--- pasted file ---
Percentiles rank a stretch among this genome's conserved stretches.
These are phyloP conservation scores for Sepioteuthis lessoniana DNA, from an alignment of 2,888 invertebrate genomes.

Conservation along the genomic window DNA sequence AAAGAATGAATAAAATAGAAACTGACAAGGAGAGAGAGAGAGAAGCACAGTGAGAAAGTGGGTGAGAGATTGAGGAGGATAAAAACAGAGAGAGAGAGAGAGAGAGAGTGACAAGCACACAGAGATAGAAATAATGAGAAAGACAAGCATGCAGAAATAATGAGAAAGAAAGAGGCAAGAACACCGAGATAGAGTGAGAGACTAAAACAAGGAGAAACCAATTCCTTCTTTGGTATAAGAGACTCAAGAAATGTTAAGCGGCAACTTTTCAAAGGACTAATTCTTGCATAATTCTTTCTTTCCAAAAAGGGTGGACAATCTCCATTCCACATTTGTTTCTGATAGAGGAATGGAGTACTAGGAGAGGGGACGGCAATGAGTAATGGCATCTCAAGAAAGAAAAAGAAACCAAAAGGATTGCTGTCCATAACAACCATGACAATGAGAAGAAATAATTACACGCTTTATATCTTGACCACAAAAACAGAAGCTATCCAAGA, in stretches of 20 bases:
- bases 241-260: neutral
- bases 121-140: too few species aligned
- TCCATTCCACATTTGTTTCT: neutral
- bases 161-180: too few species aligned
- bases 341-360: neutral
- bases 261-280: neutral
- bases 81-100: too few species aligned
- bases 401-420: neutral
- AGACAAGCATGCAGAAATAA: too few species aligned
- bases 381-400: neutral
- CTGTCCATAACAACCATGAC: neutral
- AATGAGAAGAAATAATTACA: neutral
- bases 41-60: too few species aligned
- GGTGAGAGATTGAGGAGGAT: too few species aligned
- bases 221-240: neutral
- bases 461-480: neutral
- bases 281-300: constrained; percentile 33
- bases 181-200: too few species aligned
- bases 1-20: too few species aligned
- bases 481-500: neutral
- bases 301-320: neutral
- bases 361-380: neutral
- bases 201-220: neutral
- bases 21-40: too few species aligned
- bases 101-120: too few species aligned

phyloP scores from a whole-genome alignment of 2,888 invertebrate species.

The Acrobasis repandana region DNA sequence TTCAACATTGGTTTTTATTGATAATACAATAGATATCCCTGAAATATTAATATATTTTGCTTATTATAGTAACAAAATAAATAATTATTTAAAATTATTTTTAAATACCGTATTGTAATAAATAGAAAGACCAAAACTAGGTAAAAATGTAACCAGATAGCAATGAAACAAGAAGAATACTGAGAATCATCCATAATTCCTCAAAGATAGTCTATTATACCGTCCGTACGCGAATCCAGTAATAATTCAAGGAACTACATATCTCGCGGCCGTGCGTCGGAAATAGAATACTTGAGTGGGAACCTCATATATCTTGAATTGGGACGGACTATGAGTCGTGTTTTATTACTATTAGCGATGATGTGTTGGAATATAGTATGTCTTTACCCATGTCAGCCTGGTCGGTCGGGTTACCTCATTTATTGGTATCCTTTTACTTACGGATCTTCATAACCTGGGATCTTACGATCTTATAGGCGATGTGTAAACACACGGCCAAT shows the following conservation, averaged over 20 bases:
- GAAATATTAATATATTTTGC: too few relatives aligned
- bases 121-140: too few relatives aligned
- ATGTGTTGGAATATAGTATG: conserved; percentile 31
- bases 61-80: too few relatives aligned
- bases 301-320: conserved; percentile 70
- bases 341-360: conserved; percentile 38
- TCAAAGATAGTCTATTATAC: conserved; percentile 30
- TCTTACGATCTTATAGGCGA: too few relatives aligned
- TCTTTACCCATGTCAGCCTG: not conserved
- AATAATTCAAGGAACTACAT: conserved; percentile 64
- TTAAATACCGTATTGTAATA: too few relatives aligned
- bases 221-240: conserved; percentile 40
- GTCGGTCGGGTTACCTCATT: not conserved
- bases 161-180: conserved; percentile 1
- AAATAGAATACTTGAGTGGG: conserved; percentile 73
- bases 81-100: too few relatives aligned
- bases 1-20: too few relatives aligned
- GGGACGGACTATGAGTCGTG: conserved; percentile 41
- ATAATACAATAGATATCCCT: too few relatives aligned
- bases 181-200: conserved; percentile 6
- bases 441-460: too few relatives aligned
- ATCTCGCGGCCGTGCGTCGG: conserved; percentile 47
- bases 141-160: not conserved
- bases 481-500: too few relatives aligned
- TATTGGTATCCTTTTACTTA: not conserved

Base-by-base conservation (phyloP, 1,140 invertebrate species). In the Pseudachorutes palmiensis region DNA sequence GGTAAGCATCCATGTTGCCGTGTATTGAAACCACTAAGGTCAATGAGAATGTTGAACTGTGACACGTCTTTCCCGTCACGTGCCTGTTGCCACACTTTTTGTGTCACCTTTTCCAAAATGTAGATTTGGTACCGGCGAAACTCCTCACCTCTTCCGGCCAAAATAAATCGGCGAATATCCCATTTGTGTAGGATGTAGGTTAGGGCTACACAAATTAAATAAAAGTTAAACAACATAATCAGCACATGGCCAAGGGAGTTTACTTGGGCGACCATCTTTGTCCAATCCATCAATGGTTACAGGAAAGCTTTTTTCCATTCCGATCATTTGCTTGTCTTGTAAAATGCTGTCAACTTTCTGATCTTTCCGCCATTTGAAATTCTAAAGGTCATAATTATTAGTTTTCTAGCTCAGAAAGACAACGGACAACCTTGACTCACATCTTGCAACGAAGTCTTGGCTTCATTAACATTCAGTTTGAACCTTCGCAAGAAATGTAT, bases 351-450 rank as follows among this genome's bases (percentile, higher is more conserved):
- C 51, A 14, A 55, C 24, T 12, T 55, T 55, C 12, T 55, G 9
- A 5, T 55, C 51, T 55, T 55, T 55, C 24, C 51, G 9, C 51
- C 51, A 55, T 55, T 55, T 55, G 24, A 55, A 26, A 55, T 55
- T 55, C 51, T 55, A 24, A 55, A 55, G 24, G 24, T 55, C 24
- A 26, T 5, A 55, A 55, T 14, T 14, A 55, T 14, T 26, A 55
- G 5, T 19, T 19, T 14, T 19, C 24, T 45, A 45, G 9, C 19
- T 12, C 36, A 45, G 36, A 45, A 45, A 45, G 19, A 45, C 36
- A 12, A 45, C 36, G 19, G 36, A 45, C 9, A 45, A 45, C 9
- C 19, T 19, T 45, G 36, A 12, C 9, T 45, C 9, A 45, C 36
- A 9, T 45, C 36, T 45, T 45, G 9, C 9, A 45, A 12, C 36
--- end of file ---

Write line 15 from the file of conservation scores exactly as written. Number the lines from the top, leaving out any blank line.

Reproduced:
- AATGAGAAGAAATAATTACA: neutral